Moral intensity and the use of socially undesirable influence tactics with superiors in greater China: exploring the role of Chinese sub-culture in the hospitality industry of Hong Kong and Taiwan.


Che-Jen Su* and Kenneth K. Kwong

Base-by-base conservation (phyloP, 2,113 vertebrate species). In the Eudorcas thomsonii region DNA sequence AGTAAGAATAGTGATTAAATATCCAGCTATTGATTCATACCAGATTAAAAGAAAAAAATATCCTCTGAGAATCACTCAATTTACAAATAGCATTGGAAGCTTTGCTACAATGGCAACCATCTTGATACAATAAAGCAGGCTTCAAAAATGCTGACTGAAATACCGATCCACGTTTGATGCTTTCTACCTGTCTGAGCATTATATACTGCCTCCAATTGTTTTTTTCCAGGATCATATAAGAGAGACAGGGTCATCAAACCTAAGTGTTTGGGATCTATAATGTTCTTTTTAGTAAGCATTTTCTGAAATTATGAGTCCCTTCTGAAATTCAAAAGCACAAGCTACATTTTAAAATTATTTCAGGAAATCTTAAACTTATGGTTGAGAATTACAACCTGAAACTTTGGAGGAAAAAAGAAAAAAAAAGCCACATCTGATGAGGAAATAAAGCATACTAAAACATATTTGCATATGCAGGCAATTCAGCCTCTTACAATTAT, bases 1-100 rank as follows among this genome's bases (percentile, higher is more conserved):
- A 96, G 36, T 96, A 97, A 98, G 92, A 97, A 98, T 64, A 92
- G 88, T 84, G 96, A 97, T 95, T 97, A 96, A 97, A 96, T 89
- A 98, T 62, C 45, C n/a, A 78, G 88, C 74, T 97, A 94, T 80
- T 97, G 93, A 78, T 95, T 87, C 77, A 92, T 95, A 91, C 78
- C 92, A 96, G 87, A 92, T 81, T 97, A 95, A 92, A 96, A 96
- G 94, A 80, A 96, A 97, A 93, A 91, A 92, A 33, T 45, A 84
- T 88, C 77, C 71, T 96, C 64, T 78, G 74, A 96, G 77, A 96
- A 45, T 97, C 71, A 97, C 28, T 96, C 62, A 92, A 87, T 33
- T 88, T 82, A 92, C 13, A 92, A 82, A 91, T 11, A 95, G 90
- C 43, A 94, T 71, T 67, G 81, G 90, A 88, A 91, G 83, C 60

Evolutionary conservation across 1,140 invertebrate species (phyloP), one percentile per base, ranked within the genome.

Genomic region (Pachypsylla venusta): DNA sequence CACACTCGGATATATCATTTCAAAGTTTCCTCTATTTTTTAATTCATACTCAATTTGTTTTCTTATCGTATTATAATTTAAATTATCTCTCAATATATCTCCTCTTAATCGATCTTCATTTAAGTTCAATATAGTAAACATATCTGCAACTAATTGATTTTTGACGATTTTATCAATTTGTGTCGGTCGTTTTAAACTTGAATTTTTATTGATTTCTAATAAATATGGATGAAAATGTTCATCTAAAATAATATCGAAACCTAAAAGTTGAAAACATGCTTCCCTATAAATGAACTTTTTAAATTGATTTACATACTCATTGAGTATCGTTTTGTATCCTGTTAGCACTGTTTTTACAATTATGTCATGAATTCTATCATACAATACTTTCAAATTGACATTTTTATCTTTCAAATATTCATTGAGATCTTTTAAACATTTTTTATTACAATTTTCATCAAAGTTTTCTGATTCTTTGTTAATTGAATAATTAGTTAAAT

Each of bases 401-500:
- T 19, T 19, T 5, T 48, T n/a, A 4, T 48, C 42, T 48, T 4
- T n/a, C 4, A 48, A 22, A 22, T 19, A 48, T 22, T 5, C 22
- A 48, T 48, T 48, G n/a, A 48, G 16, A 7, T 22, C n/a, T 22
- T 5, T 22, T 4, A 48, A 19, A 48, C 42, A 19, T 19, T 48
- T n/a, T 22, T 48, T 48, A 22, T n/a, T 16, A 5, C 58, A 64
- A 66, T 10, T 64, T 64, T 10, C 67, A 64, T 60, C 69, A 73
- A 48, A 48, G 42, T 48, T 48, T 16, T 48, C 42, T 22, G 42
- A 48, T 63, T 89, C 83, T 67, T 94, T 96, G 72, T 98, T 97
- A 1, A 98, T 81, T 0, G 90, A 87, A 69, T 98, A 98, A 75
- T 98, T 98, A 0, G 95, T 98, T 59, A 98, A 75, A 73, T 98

The purpose of this article is to integrate and extend previous research by examining the relative influence of the components of employees’ moral intensity (MI) on their use of two socially undesirable tactics: assertiveness and exchange of benefits, when attempting to influence their supervisors. It also looks at the moderating role of subculture in two greater Chinese regions. The responses of 268 Hong Kong and Taiwanese employees indicate that of all the dimensions of MI, probability of effect has the most strongly negative effect on the use of both influence tactics. Furthermore, Taiwanese culture with a relatively low power distance appears to reduce the impact on assertiveness of probability of effect, proximity, and temporal immediacy. Taiwanese culture also has relatively high uncertainty avoidance, which appears to weaken the relationship between probability of effect and exchange of benefits. Our findings provide insights into the ethicality of upward influence tactics.

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